Q: If I find myself sitting next to someone I have never met, be it on an airplane or waiting in line or at a concert, should I introduce myself to that person?
Here are some examples:
A few days ago a member of my temple who is an Israeli said she had just flown in from Tel Aviv, and that the man sitting next to her was one of Israel’s most famous musicians.
Just this morning I introduced myself to a woman standing near me at a local Starbucks, and learned that her grandfather was the lyricist of the song “Moonlight Serenade.”
I also just wrote a post about a fellow congregant who met Howard Schulz, CEO of Starbucks, on a plane flight.
Fran Allen once told me that IBM’s greatest security risk was IBM Fellow Marty Hopkins. He would always introduce himself to the person in the next seat on a plane, or if that person were busy he would look for a fellow IBMer on the plane. In either event, he would then begin relating IBM’s deepest, darkest secrets, shouting them out if he saw an IBMer sitting several seats away.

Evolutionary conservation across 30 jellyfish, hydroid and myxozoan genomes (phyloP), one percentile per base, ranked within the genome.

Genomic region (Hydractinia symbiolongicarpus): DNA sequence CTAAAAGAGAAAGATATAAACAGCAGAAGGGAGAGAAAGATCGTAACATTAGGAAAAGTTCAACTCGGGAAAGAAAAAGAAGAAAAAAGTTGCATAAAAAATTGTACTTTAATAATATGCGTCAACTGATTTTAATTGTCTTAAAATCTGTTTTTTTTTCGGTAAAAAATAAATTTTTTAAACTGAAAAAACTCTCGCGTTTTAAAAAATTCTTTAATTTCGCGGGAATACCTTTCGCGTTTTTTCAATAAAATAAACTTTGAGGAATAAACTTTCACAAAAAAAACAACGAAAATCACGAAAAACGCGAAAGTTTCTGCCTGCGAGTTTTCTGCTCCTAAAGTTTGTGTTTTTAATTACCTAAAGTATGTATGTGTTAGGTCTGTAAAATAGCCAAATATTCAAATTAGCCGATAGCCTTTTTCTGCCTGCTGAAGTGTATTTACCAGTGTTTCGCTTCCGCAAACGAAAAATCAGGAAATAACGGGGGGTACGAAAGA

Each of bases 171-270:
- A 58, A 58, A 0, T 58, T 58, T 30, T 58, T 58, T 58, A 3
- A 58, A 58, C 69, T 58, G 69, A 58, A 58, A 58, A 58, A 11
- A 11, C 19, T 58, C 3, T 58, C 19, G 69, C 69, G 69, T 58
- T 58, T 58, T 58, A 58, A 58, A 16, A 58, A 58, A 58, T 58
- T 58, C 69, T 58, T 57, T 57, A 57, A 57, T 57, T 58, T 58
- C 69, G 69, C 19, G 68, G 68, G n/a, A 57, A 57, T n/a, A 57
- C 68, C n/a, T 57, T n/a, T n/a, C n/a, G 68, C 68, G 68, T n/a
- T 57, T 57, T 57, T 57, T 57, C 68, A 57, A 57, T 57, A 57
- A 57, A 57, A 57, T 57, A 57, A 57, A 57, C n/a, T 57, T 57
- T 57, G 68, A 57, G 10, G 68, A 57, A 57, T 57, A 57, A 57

My most memorable such encounter came during a trans-Atlantic flight in the 1970’s when my wife and I were enroute to Moscow to attend a conference on SETL sponsored by our National Academy of Sciences and the Russian Academy of Sciences,. (Russian: Росси́йская акаде́мия нау́к, Rossi’iskaya akade’miya nau’k, shortened to PAH, RAN.)
I introduced myself to the man sitting next to me.
I can’t recall his name as I write this, though I do recall that:
- He was from Massachusetts;
- He had some other physical limitation, though perhaps he just said he had a bad back and thus flying was quite uncomfortable;
- He was a member of the US Delegation to the United Nations, where he had a senior position;
- He had served in the US House of Representatives;
- He was enroute to a conference/meeting about the “Law of the Sea”;
- He was a colleague of Eliot Richardson
I just did a search using Google and expect that his name can be found in the following document: oreign Relations of the United States, 1969-1976, Volume E-14, Part 1, Documents on the United Nations, 1973-1976.
He was a wonderfu, wonderful man, and I recall reading with great regret his obituary a few years later.
?? – May His Memory Be a Blessing.